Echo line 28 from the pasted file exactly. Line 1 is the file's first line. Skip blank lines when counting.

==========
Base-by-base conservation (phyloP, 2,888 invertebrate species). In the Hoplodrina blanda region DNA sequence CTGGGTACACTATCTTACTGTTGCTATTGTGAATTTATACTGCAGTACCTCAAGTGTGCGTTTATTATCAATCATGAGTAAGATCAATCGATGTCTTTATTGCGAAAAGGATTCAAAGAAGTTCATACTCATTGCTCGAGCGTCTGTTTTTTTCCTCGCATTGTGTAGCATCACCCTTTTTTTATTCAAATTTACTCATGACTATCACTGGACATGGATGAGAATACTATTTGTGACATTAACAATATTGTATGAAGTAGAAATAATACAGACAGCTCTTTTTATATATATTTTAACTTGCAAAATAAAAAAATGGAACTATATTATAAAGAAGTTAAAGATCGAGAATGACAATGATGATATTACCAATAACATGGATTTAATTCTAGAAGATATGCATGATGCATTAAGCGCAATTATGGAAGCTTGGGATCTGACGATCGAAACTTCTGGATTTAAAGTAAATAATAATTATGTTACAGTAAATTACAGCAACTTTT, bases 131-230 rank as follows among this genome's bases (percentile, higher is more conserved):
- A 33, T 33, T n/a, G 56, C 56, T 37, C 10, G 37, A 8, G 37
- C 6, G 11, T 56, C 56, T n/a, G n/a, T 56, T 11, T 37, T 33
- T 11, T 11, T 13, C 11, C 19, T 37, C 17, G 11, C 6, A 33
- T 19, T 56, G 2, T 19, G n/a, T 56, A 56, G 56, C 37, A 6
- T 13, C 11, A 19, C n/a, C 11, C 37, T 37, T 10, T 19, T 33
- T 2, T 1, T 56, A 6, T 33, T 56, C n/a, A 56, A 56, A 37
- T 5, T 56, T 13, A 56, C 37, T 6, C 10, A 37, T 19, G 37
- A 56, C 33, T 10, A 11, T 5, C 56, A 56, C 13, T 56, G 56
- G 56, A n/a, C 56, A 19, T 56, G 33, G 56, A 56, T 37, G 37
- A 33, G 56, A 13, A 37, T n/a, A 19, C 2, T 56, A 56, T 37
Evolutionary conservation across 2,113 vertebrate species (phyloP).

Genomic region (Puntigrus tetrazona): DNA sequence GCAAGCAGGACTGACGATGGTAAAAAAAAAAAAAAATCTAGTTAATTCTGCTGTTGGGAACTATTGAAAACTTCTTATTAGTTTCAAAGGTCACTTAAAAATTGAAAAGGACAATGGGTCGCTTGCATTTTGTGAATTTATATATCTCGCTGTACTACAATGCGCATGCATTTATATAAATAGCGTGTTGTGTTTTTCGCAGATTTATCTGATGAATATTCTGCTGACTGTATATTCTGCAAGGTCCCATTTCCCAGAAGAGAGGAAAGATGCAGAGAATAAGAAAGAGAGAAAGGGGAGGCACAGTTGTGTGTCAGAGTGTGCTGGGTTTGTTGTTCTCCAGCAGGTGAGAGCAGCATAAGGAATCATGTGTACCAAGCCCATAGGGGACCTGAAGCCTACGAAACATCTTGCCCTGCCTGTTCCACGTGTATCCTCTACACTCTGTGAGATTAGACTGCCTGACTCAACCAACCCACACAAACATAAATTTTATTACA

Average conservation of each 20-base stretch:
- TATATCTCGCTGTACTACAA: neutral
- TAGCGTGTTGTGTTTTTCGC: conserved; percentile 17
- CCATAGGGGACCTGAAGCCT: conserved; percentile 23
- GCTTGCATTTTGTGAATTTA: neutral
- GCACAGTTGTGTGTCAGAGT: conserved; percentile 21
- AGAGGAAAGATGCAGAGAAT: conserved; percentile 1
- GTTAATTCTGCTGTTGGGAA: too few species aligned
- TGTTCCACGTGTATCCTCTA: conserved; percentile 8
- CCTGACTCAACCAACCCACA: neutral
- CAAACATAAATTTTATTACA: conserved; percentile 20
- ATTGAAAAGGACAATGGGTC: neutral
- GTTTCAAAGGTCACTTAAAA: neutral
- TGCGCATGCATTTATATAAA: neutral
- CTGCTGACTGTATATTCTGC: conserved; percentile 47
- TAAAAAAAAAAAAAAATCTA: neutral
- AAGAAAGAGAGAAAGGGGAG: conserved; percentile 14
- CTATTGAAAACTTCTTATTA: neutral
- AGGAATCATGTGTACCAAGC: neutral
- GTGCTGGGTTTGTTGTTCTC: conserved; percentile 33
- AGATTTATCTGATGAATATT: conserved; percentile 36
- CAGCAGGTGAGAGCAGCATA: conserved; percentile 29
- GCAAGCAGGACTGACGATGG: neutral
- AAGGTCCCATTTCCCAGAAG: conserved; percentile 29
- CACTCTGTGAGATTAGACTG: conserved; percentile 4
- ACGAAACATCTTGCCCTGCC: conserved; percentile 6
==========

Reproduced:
- CTGCTGACTGTATATTCTGC: conserved; percentile 47